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The Spartan Common Messes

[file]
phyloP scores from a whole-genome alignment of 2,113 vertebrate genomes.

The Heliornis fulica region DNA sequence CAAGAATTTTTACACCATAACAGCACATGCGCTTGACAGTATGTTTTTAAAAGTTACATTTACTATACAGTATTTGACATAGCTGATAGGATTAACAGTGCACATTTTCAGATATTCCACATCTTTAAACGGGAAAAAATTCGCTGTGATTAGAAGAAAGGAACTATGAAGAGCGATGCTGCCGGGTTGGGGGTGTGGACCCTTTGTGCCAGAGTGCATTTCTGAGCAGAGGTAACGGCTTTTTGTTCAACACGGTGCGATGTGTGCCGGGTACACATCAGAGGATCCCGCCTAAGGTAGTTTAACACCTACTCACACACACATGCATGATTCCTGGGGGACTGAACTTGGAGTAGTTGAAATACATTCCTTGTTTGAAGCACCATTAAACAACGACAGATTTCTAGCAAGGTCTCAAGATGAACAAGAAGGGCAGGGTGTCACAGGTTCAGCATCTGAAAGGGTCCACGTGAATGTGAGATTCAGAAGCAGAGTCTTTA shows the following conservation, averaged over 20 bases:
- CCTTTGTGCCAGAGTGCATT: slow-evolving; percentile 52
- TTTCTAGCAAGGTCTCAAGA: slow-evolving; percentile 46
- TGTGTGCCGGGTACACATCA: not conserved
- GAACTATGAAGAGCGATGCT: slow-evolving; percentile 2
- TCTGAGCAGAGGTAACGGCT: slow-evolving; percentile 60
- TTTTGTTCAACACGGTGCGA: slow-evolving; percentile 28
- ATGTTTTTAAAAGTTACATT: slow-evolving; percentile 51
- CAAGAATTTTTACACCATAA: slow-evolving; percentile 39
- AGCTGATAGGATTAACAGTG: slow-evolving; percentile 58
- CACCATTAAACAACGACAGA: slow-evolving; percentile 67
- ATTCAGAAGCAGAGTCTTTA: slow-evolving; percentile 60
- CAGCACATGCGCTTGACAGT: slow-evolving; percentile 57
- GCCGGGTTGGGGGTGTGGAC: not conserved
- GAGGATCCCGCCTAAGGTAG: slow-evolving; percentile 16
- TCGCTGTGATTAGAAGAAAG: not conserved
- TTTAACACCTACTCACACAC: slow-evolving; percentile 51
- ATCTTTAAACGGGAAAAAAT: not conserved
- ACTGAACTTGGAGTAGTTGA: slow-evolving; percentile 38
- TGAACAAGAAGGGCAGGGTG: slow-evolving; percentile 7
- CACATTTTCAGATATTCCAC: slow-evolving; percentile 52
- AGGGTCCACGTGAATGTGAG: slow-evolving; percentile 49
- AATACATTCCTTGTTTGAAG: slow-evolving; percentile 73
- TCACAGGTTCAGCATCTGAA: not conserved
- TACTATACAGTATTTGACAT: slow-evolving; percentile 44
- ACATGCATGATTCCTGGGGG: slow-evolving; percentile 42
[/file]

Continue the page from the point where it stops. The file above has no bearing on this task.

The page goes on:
Each Spartan Equal had to gain entry to a group that dined together at common meals, in a “common mess”1 (sussition), each of which had about fifteen members. If not blackballed when he applied, the new member was admitted on the condition that he contribute a regular amount of barley, cheese, figs, condiments, and wine to the mess from the produce provided by the helots working on his family plot. Some meat was apparently contributed, too, because Spartan cuisine was infamous for a black, bloody broth of pork condemned as practically inedible by other Greeks. Perhaps it was made from the wild boars Spartan men loved to hunt, an activity for which messmates were formally excused from the compulsory communal meals. If any member failed to keep up his contributions, he was expelled from the mess and lost his full citizen rights. The experience of spending so much time in these common messes schooled Sparta's young men in the values of their society. There they learned to call all older men “father”2 to emphasize that their primary loyalty was to the group and not to their genetic families. There they were chosen to be the special favorites of males older than themselves to build bonds of affection, including physical love, for others at whose side they would have to march into deadly battle. There they learned to take the rough joking of army life for which Sparta was well known. In short, the common mess took the place of a boy's family and school when he was growing up and remained his main social environment once he had reached adulthood. Its function was to mold and maintain his values consistent with the demands of the one honorable occupation for Spartan men: a soldier obedient to orders. Tyrtaeus enshrined the Spartan male ideal in his poetry: “Know that it is good for the polis and the whole people when a man takes his place in the front row of warriors and stands his ground without flinching.”

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